(a) Any annexation order under this section for annexation by a single municipality of an entire township shall include a provision for the election of new municipal officers in accordance with section 414.09. The chief administrative law judge, or the chief administrative law judge's designee, may also order an election of new municipal officers in accordance with section 414.09 as part of any other annexation order under this section if the chief administrative law judge or the chief administrative law judge's designee determines that such an election would be equitable.
(b) The expanded municipality shall be governed by the home rule charter or statutory form which governs the annexing municipality, except that any ward system for the election of council members shall be inoperable.
(c) The ordinances of both the annexing municipality and the township shall continue in effect within the former boundaries until repealed by the governing body of the new municipality.
(d) Notwithstanding any other provision of law to the contrary, the chief administrative law judge, or the chief administrative law judge's designee, may provide for election of council members by wards, not less than three nor more than seven in number, whose limits are prescribed in the chief administrative law judge's order, upon a finding that area representation is required to accord proper representation in the municipality because of uneven population density in different parts thereof or the existence of agricultural lands therein which are in the path of suburban development; but after four years from the effective date of an annexation the council of the municipality may by resolution adopted by a four-fifths vote abolish the ward system and provide for the election of all council members at large.
(e) Until the effective date of the annexation order, the town board and other officers of the town shall continue to exercise their powers and duties under the town laws in that portion of the municipality that was formerly the town, and the council and other officers of the annexing municipality shall continue to exercise their powers and duties in that portion of the expanded municipality that was formerly the municipality. Thereafter the town board and the council of the annexing municipality shall have no jurisdiction within the municipality, and the new municipal council and other new officers shall act in respect to any matters previously undertaken by the town board of supervisors or municipal council within the limits of the expanded municipality, including the making of any improvement and the levying of any special assessments therefor in the same manner and to the same effect as if such improvement had been undertaken by the municipality.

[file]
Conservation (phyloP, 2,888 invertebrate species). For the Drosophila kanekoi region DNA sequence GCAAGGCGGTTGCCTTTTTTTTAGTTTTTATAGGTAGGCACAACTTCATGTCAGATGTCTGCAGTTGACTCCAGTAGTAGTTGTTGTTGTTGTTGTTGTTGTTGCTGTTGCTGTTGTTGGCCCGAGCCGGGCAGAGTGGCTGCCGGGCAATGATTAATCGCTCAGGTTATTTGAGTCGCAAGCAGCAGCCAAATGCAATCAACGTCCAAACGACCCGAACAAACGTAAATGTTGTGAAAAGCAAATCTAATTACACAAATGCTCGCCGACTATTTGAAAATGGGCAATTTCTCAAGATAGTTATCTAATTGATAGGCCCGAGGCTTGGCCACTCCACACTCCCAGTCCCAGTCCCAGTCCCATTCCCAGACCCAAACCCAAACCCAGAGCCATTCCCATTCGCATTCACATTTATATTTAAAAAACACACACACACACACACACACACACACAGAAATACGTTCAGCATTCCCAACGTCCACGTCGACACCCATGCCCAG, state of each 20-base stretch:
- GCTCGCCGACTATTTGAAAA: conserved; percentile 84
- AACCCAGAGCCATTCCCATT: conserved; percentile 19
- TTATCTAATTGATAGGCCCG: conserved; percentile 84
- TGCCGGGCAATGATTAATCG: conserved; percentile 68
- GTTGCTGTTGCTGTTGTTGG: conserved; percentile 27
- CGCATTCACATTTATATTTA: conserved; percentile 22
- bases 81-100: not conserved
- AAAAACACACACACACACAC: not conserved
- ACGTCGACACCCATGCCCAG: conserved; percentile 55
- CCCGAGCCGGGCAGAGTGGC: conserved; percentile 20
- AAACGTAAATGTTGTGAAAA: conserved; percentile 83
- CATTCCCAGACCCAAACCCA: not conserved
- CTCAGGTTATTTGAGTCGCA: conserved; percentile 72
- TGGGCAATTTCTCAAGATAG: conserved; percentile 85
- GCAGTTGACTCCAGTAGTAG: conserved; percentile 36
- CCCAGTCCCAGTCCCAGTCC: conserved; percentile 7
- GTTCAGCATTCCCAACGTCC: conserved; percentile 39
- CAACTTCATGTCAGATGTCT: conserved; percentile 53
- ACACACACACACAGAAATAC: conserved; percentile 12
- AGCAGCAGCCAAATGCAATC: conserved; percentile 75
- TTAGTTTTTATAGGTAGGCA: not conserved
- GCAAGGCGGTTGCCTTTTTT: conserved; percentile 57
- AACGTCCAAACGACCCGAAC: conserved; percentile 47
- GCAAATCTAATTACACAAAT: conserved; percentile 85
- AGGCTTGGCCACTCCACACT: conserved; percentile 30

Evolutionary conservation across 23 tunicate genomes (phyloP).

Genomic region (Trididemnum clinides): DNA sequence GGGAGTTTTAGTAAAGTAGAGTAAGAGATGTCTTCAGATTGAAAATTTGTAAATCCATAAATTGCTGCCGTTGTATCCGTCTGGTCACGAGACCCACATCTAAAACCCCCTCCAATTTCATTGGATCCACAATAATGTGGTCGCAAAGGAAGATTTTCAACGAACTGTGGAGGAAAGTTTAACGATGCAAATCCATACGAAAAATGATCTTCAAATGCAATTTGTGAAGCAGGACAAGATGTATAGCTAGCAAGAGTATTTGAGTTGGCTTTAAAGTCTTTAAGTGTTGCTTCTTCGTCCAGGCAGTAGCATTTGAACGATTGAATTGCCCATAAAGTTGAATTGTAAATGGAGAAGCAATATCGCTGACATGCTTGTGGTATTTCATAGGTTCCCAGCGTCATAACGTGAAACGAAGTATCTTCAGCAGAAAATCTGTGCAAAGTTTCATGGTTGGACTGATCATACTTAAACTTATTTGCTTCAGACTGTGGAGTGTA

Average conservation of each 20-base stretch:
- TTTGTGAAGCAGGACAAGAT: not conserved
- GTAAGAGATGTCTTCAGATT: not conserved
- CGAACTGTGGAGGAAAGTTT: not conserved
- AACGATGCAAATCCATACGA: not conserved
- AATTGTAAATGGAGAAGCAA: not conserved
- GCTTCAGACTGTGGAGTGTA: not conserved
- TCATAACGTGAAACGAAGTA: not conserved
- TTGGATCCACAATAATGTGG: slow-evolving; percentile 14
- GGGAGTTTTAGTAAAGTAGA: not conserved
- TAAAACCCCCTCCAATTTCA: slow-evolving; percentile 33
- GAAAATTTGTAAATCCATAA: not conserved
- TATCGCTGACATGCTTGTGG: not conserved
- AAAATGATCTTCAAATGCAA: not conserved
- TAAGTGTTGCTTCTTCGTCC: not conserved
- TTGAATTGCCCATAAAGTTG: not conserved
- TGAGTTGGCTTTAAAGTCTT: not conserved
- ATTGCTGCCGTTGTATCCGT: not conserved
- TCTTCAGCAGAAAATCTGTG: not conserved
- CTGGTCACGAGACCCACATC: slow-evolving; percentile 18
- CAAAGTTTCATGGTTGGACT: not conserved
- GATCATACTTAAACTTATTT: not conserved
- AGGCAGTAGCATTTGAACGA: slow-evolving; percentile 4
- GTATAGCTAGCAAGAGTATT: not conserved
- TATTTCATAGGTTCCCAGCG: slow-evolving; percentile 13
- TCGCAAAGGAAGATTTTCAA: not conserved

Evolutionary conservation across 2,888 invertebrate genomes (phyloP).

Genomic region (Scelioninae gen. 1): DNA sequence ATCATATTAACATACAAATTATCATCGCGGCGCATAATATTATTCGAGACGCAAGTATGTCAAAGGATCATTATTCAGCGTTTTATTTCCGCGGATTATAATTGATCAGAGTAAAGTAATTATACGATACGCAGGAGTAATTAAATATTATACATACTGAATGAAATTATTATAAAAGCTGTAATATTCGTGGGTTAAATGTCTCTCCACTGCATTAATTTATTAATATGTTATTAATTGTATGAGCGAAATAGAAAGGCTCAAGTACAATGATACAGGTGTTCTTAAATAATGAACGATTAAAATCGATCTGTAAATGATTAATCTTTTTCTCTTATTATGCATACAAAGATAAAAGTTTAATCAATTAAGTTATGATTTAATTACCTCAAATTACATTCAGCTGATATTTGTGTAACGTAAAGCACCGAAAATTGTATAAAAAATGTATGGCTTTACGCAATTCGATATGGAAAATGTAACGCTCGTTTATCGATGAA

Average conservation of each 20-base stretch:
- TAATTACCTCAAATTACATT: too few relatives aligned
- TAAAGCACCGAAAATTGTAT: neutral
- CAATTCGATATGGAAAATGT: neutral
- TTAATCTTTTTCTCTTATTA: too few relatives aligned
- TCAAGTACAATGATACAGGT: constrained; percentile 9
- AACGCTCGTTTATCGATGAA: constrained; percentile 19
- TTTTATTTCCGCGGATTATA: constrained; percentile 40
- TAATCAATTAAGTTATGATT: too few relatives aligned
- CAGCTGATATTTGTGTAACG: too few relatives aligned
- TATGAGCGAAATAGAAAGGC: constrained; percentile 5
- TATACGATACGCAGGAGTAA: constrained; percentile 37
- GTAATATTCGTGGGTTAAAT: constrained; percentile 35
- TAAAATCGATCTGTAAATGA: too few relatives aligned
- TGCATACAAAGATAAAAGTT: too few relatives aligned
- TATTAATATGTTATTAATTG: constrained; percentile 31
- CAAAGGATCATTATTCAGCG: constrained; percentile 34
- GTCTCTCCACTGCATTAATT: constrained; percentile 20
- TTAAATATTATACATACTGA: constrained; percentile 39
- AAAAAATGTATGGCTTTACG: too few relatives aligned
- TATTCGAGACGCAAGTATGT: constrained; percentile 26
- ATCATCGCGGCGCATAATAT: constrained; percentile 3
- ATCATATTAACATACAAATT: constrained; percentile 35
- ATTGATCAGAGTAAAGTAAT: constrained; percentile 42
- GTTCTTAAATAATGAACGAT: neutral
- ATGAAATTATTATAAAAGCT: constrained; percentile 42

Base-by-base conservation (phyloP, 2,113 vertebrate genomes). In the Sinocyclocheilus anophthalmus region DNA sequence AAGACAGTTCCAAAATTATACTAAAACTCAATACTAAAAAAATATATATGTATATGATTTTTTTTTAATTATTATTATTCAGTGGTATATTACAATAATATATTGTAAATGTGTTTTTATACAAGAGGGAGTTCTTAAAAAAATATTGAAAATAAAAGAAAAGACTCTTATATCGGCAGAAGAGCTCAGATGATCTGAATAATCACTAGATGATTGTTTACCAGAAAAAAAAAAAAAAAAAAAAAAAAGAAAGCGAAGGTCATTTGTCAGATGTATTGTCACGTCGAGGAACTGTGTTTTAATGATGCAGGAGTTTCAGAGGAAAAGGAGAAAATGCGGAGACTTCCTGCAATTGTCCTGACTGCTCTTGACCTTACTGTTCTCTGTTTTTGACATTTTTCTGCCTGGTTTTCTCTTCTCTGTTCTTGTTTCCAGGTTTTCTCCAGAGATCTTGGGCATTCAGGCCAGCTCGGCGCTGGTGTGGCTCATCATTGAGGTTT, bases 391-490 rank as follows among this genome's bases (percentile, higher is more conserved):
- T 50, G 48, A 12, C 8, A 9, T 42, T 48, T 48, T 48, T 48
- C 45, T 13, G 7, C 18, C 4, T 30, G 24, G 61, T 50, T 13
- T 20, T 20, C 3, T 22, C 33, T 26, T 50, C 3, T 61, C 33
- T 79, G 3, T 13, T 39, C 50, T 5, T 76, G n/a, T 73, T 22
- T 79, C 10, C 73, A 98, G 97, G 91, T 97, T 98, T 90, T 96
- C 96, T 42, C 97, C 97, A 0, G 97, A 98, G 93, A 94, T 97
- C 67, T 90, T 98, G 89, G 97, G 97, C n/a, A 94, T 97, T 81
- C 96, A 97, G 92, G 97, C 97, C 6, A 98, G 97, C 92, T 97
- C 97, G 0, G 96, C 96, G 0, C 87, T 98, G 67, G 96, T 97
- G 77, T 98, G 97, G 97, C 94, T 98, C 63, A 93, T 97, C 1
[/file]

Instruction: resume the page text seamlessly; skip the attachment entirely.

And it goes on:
(f) The new municipal council may continue or discontinue any board that may have previously existed in the town or former municipality.
The annexation shall be effective as of the date fixed in the annexation order or on a later date fixed in the annexation order.
A copy of the annexation order must be delivered immediately by the chief administrative law judge to the appropriate county auditors.
For the purposes of taxation, if the annexation becomes effective on or before August 1 of a levy year, the municipality may levy on the annexed area beginning with that same levy year. If the annexation becomes effective after August 1 of a levy year, the town may continue to levy on the annexed area for that levy year, and the municipality may not levy on the annexed area until the following levy year.
1969 c 1146 s 10; 1973 c 123 art 5 s 7; 1973 c 621 s 11; 1975 c 271 s 6; 1978 c 705 s 13; 1986 c 444; 1988 c 719 art 5 s 84; 1989 c 329 art 13 s 20; 1Sp1989 c 1 art 2 s 11; 1991 c 291 art 12 s 22; 1996 c 303 s 9; 2002 c 223 s 6; 2002 c 235 s 1; 2006 c 270 art 2 s 4,5; 2008 c 196 art 1 s 7-9; art 2 s 15
Official Publication of the State of Minnesota
Revisor of Statutes